If someone asks me Microsoft's strategy on application development, I would simply say SOA spanning across the servers, clients and the cloud. Microsoft is hitting on its strategy of SOA by releasing new products and platforms at a rapid rate. The next big thing from Microsoft towards this goal will be "Oslo".
Today in any typical application development scenario, there are various experts involved at different levels. Each if these experts try to develop a model of the area in which they have expertise. For example, business analyst might model the software requirements, architects model the high-level designs, administrative staff might model the deployment and maintenance requirements etc. Then developers develop the code corresponding to the model.
The approach is perfect where each person is doing his job in the field the he is expert but at the same time there are some impedance mismatch between these different sets of people. The models developed by an analyst is developed using entirely different set of tools than the tools used by an architect or developer. Not only this, if someone wants to be an end-to-end expert of the software lifecycle he will have to learn a vast range of tools, modeling languages etc. Even bigger than this is the problem when it comes to development. Developers have very less usage of the models that other experts have created as far as the development efforts are concerned. Models just remain a source of reference and this is the reason why modeling is still only at the surface of the software lifecycle.
To bridge all sorts of mismatch problems, Microsoft plans to bring an integrated environment for everyone. Analysts, Architects, IT professionals, Developers can all work together, and not only work together but also benefit from the model created by others practically. Microsoft is making it possible by building a general-purpose modeling language that everyone can use, common tools to automate the tasks and a repository where all the models will reside.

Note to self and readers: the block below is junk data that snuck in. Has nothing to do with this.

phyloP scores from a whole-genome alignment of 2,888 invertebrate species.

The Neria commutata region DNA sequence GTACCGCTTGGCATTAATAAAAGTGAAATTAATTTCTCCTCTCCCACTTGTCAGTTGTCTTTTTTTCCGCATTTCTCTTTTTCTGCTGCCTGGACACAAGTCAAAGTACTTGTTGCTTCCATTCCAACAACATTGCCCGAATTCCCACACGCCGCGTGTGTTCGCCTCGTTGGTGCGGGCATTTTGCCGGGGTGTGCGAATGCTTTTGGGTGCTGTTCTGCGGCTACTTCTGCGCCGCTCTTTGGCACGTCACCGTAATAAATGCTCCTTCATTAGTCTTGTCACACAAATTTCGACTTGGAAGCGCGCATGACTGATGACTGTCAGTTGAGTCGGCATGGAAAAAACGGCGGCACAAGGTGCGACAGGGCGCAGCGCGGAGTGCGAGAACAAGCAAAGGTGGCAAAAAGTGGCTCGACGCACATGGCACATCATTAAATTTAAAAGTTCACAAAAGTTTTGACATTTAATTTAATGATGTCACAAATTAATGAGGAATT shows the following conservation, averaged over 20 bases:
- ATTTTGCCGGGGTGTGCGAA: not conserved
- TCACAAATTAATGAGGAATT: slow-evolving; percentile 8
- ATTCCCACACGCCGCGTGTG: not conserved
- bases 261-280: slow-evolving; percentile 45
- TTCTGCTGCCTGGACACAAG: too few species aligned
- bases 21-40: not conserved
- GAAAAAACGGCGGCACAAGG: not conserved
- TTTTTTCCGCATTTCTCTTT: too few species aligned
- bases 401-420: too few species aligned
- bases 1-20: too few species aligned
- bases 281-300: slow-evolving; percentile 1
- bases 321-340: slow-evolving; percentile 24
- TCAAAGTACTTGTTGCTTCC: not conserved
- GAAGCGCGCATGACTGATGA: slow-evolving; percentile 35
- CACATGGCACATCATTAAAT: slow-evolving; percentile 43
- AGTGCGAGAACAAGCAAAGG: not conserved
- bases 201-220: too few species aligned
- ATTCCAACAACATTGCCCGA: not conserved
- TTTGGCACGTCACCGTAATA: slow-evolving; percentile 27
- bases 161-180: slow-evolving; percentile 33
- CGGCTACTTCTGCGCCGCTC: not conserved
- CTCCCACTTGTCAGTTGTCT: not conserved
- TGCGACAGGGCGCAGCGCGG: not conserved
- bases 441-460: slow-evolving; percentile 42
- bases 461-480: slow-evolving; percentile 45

"Oslo" is the codename for all the technologies that will make this possible. With Oslo we can imagine a development environment where users will design a model for an application that then becomes the application itself. This will shorten the time from design to development and bridge the different phases of software lifecycle to make it a continuous process. The "Connected Tools Team" in Microsoft is responsible for the new modeling tool that will make this process a reality.
--> Future release of .NET Framework 4. So we can expect that .NET framework 4 will have further enhancements to the WCF Workflow Foundation Technologies.
--> Biztalk Server family will evolve for enabling a highly scalable SOA and BPM solutions. The Biztalk Server is expected to be built on top of WCF and WF and will also have the capabilities to develop, deploy and manage composite applications.
--> We will also see the release of Biztalk Services that will allow the development of cross organizational composite applications.
--> We will see a wide variety of tools that allows the dream of model driven development to turn into reality. So this is basically the extension of Visual Studio Team System capabilities which will be the unified environment for all class of experts bridging each phase's output with input to next phase.
--> Better repository system for metadata.